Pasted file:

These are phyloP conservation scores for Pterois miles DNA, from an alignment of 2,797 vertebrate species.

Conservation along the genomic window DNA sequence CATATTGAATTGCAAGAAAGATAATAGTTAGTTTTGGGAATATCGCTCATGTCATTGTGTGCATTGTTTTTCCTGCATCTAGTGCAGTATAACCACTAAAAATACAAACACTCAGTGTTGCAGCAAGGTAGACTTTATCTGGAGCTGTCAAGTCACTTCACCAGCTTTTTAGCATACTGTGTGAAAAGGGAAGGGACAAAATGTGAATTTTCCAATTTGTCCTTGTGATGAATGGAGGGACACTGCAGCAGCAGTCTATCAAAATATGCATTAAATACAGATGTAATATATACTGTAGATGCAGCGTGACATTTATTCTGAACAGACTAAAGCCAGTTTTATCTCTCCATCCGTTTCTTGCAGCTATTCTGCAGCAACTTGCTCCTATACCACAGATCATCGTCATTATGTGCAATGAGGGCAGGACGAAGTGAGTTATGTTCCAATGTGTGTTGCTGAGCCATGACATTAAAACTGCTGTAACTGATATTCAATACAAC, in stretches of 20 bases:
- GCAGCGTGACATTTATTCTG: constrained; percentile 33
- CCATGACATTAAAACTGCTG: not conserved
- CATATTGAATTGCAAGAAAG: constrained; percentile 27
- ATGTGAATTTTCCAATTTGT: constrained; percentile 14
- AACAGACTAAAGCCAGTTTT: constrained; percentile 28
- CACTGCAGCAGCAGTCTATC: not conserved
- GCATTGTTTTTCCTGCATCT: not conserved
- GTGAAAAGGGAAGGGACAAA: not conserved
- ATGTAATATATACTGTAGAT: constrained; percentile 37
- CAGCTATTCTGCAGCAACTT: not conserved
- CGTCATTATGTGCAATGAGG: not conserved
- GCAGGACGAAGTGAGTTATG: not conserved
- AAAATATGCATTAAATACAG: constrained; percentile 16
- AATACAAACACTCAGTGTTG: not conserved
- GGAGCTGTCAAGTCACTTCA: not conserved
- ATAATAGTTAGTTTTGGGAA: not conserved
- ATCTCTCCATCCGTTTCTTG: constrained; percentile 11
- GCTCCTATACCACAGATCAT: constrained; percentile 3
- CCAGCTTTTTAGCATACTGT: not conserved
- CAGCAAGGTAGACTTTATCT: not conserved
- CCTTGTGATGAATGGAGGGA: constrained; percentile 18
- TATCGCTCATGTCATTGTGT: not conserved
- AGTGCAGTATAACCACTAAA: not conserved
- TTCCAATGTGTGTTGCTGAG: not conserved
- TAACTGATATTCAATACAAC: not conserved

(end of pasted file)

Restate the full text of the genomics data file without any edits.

These are phyloP conservation scores for Pterois miles DNA, from an alignment of 2,797 vertebrate species.

Conservation along the genomic window DNA sequence CATATTGAATTGCAAGAAAGATAATAGTTAGTTTTGGGAATATCGCTCATGTCATTGTGTGCATTGTTTTTCCTGCATCTAGTGCAGTATAACCACTAAAAATACAAACACTCAGTGTTGCAGCAAGGTAGACTTTATCTGGAGCTGTCAAGTCACTTCACCAGCTTTTTAGCATACTGTGTGAAAAGGGAAGGGACAAAATGTGAATTTTCCAATTTGTCCTTGTGATGAATGGAGGGACACTGCAGCAGCAGTCTATCAAAATATGCATTAAATACAGATGTAATATATACTGTAGATGCAGCGTGACATTTATTCTGAACAGACTAAAGCCAGTTTTATCTCTCCATCCGTTTCTTGCAGCTATTCTGCAGCAACTTGCTCCTATACCACAGATCATCGTCATTATGTGCAATGAGGGCAGGACGAAGTGAGTTATGTTCCAATGTGTGTTGCTGAGCCATGACATTAAAACTGCTGTAACTGATATTCAATACAAC, in stretches of 20 bases:
- GCAGCGTGACATTTATTCTG: constrained; percentile 33
- CCATGACATTAAAACTGCTG: not conserved
- CATATTGAATTGCAAGAAAG: constrained; percentile 27
- ATGTGAATTTTCCAATTTGT: constrained; percentile 14
- AACAGACTAAAGCCAGTTTT: constrained; percentile 28
- CACTGCAGCAGCAGTCTATC: not conserved
- GCATTGTTTTTCCTGCATCT: not conserved
- GTGAAAAGGGAAGGGACAAA: not conserved
- ATGTAATATATACTGTAGAT: constrained; percentile 37
- CAGCTATTCTGCAGCAACTT: not conserved
- CGTCATTATGTGCAATGAGG: not conserved
- GCAGGACGAAGTGAGTTATG: not conserved
- AAAATATGCATTAAATACAG: constrained; percentile 16
- AATACAAACACTCAGTGTTG: not conserved
- GGAGCTGTCAAGTCACTTCA: not conserved
- ATAATAGTTAGTTTTGGGAA: not conserved
- ATCTCTCCATCCGTTTCTTG: constrained; percentile 11
- GCTCCTATACCACAGATCAT: constrained; percentile 3
- CCAGCTTTTTAGCATACTGT: not conserved
- CAGCAAGGTAGACTTTATCT: not conserved
- CCTTGTGATGAATGGAGGGA: constrained; percentile 18
- TATCGCTCATGTCATTGTGT: not conserved
- AGTGCAGTATAACCACTAAA: not conserved
- TTCCAATGTGTGTTGCTGAG: not conserved
- TAACTGATATTCAATACAAC: not conserved